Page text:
The move was about 45 seconds before I past in the video there, there were not a lot of reactions. I had my head down and did not check until much later. At the bottom of the hill I had a large gap and chose to keep it going. The group almost closed on my near the bottom of the next large hill at mile 7? or so but I gained on the ascent and then even more on the way back down. The ragnarok course if very up and down, working in a pack is not as important as it is in many other races. Plus I knew I had a fast bike setup and aero bars. I settled in and checked the gap from time to time. My expectation was that a small group (likely the exact guys I "wanted") would eventually feel like they had to bridge up to me. I was willing to go alone if they would not and reduced the effort to something I thought I could sustain.
There was a left turn onto a "church road" upcoming... I reached a road that went that direction, but the street sign was gone. There was a yellow arrow painted on the road. I didn't want to give up my gap, I turned. I watched the group hard and made sure they followed. After confirming that they had I set back into opening up a gap over the next large hill and getting out of sight. The mileage for the next turn past, I hit pavement I wasn't supposed to hit and I knew I had to turn around.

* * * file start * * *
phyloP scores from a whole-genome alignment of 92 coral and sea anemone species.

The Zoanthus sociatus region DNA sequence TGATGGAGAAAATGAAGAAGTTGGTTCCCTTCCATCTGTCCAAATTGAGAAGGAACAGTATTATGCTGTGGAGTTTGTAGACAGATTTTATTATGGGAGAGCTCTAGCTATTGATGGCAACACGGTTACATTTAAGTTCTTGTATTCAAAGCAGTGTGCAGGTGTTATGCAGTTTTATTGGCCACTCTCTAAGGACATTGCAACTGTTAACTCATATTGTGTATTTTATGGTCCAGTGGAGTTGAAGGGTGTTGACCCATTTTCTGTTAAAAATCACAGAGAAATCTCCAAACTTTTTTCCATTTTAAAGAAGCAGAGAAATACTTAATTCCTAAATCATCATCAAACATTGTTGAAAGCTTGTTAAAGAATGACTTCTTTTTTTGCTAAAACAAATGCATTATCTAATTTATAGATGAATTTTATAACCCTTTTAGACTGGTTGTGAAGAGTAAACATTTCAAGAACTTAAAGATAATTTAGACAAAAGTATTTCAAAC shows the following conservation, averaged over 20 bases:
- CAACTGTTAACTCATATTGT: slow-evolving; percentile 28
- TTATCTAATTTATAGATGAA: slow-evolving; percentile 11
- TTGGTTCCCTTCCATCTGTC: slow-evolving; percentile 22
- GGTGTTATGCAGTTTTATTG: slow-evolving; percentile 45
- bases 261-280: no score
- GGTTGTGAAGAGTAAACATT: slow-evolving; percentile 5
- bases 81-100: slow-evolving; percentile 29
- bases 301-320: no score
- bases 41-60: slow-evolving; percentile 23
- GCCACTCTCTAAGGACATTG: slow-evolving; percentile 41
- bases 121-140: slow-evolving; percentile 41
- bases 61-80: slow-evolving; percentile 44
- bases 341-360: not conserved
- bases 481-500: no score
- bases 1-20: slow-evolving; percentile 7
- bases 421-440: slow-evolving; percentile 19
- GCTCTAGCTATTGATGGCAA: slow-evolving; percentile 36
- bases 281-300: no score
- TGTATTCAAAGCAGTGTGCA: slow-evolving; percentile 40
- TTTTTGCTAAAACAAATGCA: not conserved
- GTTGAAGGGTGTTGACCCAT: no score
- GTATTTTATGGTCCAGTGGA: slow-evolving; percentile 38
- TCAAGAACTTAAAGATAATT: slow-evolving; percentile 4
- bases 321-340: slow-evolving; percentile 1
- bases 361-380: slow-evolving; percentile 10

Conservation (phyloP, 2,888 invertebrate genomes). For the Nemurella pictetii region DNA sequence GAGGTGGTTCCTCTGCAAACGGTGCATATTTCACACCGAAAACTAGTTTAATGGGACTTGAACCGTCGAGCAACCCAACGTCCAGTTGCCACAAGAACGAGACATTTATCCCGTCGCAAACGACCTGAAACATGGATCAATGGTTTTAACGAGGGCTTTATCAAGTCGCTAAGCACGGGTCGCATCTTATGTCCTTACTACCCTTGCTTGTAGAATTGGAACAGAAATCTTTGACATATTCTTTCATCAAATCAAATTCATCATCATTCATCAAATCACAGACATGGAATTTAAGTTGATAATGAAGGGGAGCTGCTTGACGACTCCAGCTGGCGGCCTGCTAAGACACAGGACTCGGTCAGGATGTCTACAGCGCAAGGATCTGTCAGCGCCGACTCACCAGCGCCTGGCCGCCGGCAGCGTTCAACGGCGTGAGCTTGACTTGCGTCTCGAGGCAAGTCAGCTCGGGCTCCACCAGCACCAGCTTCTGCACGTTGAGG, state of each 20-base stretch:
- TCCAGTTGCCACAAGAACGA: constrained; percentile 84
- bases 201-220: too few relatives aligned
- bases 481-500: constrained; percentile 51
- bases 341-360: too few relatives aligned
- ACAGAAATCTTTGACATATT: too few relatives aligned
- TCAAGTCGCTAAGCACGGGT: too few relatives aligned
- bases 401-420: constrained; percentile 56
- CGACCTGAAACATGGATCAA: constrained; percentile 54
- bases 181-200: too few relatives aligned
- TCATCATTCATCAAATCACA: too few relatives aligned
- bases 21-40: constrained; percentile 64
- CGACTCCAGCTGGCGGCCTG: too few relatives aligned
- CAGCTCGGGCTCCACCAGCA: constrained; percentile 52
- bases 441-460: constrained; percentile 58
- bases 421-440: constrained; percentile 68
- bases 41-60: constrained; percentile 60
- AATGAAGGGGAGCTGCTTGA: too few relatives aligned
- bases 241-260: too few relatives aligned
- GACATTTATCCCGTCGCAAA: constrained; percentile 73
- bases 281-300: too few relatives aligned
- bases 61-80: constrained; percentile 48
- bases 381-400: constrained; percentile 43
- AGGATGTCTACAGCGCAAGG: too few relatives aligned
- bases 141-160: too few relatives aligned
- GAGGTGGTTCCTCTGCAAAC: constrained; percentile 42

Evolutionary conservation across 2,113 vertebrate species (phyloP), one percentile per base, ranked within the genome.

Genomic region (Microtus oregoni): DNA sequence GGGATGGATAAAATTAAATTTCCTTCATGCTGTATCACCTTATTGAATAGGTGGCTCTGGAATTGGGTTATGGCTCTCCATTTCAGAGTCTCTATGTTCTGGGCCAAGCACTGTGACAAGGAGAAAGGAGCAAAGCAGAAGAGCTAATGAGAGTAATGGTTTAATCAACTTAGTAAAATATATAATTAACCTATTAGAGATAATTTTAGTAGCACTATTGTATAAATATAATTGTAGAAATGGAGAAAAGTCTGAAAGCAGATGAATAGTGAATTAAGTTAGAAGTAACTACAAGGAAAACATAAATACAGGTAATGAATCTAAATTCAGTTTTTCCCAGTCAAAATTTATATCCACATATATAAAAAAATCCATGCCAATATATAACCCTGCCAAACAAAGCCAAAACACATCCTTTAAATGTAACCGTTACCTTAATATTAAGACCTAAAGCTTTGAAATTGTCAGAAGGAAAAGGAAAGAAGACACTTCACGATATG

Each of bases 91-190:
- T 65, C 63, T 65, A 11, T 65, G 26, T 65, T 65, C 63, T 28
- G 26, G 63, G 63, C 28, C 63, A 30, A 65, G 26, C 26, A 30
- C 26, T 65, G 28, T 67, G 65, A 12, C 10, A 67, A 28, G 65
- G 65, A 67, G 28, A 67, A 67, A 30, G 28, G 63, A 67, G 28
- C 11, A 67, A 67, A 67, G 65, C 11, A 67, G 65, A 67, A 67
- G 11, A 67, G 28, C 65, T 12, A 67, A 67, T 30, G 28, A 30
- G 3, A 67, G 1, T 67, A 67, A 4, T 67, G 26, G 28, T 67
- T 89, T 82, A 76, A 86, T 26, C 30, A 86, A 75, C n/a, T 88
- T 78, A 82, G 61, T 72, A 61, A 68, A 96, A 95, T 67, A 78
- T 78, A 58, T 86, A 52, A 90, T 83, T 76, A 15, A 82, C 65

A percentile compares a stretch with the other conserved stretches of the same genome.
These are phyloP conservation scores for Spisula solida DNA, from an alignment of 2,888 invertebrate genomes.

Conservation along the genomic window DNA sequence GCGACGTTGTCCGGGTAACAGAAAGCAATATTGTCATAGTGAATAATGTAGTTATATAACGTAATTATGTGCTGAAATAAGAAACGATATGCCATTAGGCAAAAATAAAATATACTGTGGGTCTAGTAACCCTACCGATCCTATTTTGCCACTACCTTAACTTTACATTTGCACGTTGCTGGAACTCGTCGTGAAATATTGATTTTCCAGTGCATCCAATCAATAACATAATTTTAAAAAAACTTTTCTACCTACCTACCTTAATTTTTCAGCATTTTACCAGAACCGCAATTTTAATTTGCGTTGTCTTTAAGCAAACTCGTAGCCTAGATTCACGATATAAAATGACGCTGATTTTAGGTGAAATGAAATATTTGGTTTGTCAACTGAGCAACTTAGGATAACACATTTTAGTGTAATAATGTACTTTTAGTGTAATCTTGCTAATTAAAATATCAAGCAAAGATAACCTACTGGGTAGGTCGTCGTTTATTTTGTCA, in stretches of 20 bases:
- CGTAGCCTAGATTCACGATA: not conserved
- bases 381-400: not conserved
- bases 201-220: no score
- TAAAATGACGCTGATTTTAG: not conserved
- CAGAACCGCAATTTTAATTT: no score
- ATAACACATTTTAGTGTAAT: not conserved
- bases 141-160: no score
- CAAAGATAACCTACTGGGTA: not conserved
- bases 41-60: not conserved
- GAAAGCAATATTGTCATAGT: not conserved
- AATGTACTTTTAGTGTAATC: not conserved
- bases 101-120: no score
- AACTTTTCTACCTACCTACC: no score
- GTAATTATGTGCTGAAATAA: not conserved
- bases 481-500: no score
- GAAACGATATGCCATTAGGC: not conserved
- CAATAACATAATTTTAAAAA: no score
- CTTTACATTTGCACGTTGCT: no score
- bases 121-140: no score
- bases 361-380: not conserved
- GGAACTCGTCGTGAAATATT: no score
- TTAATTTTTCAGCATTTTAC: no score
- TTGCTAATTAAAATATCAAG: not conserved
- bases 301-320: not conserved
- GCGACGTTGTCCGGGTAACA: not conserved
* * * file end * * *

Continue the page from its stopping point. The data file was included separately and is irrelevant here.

For a moment I felt all was lost. We had gone at least 3 miles in the wrong direction! Then I realized that all of the horsepower in the race was still all together, we would get back to the front.
The group was 15-20 at that point. As we worked our way back toward the front we steadily shed riders. I tried not to work hard, I knew that I had burned extra matches already. That said, I wanted to earn that rock and I went to the front on the B road climbs. The group kept dwindling. We lost some people early who I had expected to figure in the final selection, if not for the win. Just before the checkpoint we reached the front of the race once again. We all agreed to take a few minutes at the stop, go the bathroom and refill our bottles etc.. Our group slowed a ton and we spent some time riding in a relaxed manner in a couple of river valleys. We even allowed quite a few of the chasers back on. I didn't really want to, I felt insecure about dropping them again, but the other guys up front were unworried and more or less left me no choice. The B road out of the valley was sort of anti-climactic as I was ready for an all-out attack, but it left me riding with just Krawczyk, Moore, Meiser, Peterson, Carlton and Curran.